Posted: Sunday 07th June 2020
Ken Janes was an enigmatic character who was brought up in Cambridge, left to work in the cycle trade and served time in the army, and returned to Cambridge in his later years, which is where I met him. Sadly, he passed away in 2009. I spoke to him from time to time and he talked about his early life and the schools he attended here. Ken said that his father worked as a frame builder for Claud Butler pre-war and that he followed in his footsteps before moving to work with ‘Spanner’ Rensch at Paris Cycles. He shared accommodation with Spanner and his wife.
As far as I know, Ken never built frames but concentrated on cutting and filing lugs and bi-laminates. When I first met Ken several years ago he was producing laminated lugs for various contemporary builders to create bi-laminated frames in the main. He showed me many of his lugs and sheafs of drawings too – he was a good draughtsman. He named several builders he cut lugs for and told me that it had been denied that he ever did this for a certain builder. To disprove the statement he showed me letters ordering lugs and paying for them. This was rather typical of Ken as he was always involved in controversy of some sort and like a lot of these builders from the early post-war era never had a good word to say about any other builder.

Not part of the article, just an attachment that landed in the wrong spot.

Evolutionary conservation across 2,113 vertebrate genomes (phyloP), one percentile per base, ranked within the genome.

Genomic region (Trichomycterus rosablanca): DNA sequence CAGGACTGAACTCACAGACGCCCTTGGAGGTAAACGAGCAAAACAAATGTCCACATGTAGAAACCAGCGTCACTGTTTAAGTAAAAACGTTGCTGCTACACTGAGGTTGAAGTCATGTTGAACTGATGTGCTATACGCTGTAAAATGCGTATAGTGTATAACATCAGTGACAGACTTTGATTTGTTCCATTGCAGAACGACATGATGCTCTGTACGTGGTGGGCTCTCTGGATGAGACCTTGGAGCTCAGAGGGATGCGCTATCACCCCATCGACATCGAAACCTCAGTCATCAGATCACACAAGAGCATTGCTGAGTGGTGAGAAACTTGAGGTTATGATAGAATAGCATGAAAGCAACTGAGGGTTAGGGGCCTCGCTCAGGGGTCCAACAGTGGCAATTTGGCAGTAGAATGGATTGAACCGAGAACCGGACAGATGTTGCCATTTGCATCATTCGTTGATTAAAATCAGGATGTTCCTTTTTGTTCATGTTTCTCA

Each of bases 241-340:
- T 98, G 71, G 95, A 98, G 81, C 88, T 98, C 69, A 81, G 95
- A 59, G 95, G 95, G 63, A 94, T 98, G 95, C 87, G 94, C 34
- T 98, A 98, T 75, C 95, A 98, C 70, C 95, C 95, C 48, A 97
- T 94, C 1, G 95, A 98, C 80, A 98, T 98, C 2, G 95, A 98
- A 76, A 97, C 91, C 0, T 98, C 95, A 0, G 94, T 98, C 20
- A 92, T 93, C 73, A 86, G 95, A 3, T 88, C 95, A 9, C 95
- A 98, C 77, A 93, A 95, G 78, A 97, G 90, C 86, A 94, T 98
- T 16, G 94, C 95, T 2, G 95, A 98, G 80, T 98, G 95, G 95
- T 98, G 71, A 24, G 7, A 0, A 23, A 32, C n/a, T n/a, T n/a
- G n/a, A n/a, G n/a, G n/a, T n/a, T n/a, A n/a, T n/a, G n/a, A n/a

Ken’s other interests were military and he had collections of badges and ephemera as well as many stories of escapades in the Special Operations Executive, which became the SAS.
When Ken died he left several cards with laminates afixed and they are shown below.
Shortly before he died Ken sent me a note out of the blue along with the picture above saying, ‘These are probably the last I shall cut, now being made up by David Miller – Ken’. I think the reasoning behind this was the increasing arthritis in his hands coupled with less than perfect eyesight.
Many of the old frame builders cut ever-increasingly complex lugs well into their old age. My personal view is that they often went over the top just to show what they could do and sometimes didn’t realise that failing eyesight meant that the lugs are not as accurate as they may have been. Symmetry can be one of the casualties.